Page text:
I believe it was Andy Warhol who said “don’t read the reviews, count the column inches”. The debate about whether or not to read my own reviews hadn’t been one I’d particularly had to think about before, but I’ve now had my first proper taste of what that meant, by way of Twitter.
I have spent the past week as an entertainment spectacle, travelling in a lift whilst dressed in various outfits, from a bumblebee to Steve Jobs. Oh how glamorous is my life, the careers advisor never even came close.
The task was to publicise various aspects of the company that employed me and to chat to the hapless visitors of that miniscule, moving museum of me. What’s green and hairy and goes up and down is, as we all know, a gooseberry in a lift; motion sickness meant that that gooseberry was me (in fact, having left it, my world is still rocking as if I’m the proverbial treetop cradled baby).
There are 3 lifts (the other two are not employing comedians – hckk phffh, get the union on it) competing for best promotion, and the aim of the bizarre endeavour is to encourage people to tweet about their favourite effort. My role has been to amuse my audience and encourage them to send tweets with the hashtag #jamlift, with the competition to be won by the lift with the most tweets.
After a couple of days I started to read the tweets myself, expecting nice comments and fun messages – after all, I’d had a pretty personal interaction with everyone who might tweet. However, of the hundreds of tweets sent, there have been one or two that were negative. One or two! How dare they! People who didn’t enjoy travelling in my lift, didn’t enjoy chatting on their travels, probably the same strange breed of individual who doesn’t talk to other people on the tube, ha…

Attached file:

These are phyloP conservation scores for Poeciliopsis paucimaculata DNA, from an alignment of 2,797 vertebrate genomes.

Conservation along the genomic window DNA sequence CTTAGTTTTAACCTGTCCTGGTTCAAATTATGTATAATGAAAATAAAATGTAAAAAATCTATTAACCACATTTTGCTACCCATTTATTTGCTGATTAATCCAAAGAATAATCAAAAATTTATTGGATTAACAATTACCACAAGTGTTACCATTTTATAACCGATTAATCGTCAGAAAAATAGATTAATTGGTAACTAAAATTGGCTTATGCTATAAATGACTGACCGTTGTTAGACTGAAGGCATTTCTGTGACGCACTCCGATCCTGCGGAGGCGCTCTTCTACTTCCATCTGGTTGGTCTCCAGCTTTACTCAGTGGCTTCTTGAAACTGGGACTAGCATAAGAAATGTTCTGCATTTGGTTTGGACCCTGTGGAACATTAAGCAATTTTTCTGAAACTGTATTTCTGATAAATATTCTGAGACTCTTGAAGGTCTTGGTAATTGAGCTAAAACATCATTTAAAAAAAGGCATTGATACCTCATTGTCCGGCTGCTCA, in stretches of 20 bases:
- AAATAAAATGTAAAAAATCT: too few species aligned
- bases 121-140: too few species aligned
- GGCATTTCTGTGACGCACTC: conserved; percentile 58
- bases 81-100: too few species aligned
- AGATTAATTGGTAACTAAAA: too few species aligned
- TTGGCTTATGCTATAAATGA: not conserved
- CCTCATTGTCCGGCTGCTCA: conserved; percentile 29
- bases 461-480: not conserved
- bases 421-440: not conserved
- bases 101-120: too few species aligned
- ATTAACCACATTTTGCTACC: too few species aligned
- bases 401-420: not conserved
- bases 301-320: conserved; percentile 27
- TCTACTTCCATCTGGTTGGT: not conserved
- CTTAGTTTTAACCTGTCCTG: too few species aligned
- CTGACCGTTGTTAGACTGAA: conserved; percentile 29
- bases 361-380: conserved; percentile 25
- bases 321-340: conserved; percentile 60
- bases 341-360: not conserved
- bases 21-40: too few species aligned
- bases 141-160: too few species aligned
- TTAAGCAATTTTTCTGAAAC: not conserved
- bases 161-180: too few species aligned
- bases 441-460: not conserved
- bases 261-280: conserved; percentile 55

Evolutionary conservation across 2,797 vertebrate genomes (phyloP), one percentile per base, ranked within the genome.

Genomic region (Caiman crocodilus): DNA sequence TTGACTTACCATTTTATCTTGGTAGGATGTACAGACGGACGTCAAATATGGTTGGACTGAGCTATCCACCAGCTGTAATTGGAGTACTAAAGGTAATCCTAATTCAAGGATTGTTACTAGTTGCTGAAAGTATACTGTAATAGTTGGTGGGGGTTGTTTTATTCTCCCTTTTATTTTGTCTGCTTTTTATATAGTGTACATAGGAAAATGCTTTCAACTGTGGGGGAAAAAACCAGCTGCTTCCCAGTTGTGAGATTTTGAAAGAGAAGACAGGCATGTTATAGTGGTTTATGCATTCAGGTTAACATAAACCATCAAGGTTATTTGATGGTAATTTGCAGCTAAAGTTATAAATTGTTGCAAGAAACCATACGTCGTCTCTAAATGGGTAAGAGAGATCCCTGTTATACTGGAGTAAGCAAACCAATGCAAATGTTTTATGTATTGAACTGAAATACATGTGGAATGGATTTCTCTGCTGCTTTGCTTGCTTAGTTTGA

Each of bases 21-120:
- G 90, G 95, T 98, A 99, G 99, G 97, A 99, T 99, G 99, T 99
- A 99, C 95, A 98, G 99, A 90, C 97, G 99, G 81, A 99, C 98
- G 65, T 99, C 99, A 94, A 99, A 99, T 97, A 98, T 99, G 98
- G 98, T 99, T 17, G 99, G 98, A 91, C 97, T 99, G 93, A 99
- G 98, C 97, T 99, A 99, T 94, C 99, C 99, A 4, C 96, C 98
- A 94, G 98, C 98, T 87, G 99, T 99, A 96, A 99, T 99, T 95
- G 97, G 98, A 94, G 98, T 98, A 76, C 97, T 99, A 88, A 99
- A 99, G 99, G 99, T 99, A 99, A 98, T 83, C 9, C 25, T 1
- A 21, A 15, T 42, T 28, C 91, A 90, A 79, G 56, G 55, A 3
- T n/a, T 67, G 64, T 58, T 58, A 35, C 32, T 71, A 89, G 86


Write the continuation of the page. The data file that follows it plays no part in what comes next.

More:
And yet many people have been waiting specifically for my lift and have told me so, many people enjoy my presence, 99% of tweets are positive, and the company are certainly pleased; having employed 4 different people in the first week they only want me next week. So why do I get so bothered?
I thought about that for a while, and I came to the realisation that I really shouldn’t.
Maybe a reason I got into comedy was for validation, so these tweets were my feedback. However, feedback that is negative gives me nothing of value. Spoken plainly, I can’t please all the people all the time.
While positive feedback is useful as it tells you what people enjoy so you can continue and build on it, negative feedback, most of the time, does absolutely nothing of the sort; those who don’t enjoy you don’t tell you what you might have done differently. Negative feedback of that sort is not constructive. It is an attempt at claiming high status, and status over you, from an individual who feels insecure. It is a reflection on them not you.
There are simple positive messages here. The very act of being reviewed or commented on tells the story both that they are thinking of you and that they think you are important enough to write about (why are there more jokes about France than Finland? It’s a matter of what’s more important to us). And secondly, in any case, all publicity is good publicity.
I have no doubt I will continue to read my reviews, I will continue to follow the comments on Twitter, and I will continue to be hurt by anyone who damns my work. But I hope that I will remember my own council and discard and ignore all feedback that doesn’t show me a way to improve my act. And I learnt all that as a gooseberry in a #jamlift.